The carefully circumscribed nature of the jurisdiction of the Court of Appeals under the collateral order doctrine signifies that we are not divested of jurisdiction over the remaining issues. In Akerly v. Red Barn System, Inc., 551 F.2d 539 (3d Cir. 1977), the Court of Appeals carefully noted that it did not obtain jurisdiction over all issues in a case when it granted review of an order refusing to disqualify an attorney. Because the order was separable, the court could consider it apart from other matters before the district court. If the Court of Appeals is not asserting jurisdiction over any issue not directly appealed, the district court retains jurisdiction.

 Despite our power to proceed, the particular nature of the order under appeal and the possible harm or prejudice created weigh heavily in deciding whether to stay the action pending the outcome of the appeal. See generally, 15 Wright and Miller, Federal Practice and Procedure, § 3911 at 497. The harm to any party in conducting discovery appears minimal. Defendants have voluntarily selected Stradley as counsel and plaintiff does not contend he is being harmed by Stradley's representation at the pretrial stage. Indeed, only the independent directors have questioned on jurisdictional grounds whether discovery should commence, and they have not asserted any prejudice. Conducting the trial, however, may create different problems. The Court of Appeals may ultimately rule that Stradley should not have represented defendants and require a new trial. Accordingly, we shall proceed at present, reserving decision on whether to await the ruling of the Court of Appeals once discovery is complete.

 The Motions

 To bring the current pretrial controversy into focus, a brief examination of jurisdiction under the Investment Company Act is helpful. Section 6(c) of the Act gives the Commission power to exempt persons, securities or transactions from any provision of the Act. *fn1" Section 17(b) grants power to exempt a transaction from restrictions imposed by § 17(a) concerning sales between affiliated persons and companies. *fn2" Section 17(d) and Rule 17d-1 require an investment company wishing to conduct transactions involving joint participation with affiliated persons to first convince the SEC that the transactions are not less advantageous to the corporation than to any other participant.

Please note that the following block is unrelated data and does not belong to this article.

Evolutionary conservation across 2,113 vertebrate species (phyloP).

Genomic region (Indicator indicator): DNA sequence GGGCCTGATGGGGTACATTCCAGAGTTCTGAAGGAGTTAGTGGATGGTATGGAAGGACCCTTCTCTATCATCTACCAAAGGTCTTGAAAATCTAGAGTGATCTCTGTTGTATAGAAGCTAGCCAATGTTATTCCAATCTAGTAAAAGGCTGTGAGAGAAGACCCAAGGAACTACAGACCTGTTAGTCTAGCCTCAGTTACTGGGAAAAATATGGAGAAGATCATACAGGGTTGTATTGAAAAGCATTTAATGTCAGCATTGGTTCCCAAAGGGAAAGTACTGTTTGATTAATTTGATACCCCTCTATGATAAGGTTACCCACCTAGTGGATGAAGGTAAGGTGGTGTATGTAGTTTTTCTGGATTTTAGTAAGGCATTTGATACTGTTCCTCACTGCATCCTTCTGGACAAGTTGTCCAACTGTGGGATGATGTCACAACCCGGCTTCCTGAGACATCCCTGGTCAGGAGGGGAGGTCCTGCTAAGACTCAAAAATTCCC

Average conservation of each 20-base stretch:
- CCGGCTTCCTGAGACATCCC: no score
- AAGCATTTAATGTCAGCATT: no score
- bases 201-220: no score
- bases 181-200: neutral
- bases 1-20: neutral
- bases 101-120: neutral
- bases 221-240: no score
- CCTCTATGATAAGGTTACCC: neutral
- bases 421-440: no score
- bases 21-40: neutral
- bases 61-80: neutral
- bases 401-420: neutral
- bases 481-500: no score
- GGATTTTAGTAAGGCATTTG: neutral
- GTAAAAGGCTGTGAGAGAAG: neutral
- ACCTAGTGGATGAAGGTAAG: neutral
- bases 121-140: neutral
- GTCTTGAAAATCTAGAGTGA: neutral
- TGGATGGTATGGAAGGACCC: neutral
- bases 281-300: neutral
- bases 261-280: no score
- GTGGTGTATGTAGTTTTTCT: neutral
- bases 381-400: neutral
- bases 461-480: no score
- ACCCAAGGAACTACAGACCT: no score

In light of these provisions and the general expertise of the SEC in interpreting and enforcing the Act, the SEC appears to be the exclusive decision maker with regard to § 17(d) and the exemptions. See generally, E. I. du Pont de Nemours and Co. v. Collins, 432 U.S. 46, 97 S. Ct. 2229, 53 L. Ed. 2d 100 (1977). Various other provisions, however, give the district court power to hear cases arising under the act. See, e.g., § 44, 15 U.S.C. § 80a-43; § 36(b)(5), 15 U.S.C. § 80a-35(b)(5). To ensure that the courts and the agency do not work at cross purposes, § 38(c) of the Act provides that no liability may be imposed for any act done "in good faith in conformity with any . . . order of the commission." The district court may neither review the decision of the SEC nor make its own independent assessment of the fairness of the activity. On the other hand, when acts are not performed in good faith in conformity with the SEC's order, the district court has the duty to determine whether the Act has been violated and if so to order the appropriate remedy.

 First, we disagree that the administrative law judge determined whether defendants made their initial presentation to the SEC in good faith. The judge was chiefly concerned with the fairness of the modified formula, and made no express findings of good faith in the initial application. *fn3" Basically, defendants' argument is founded on the refusal of the administrative law judge to apply the modified formula retroactively in light of the temporary exemption given by the Commission. While we agree that good faith may be relevant to this decision, the judge may not have investigated that issue regarding the Commission's order ...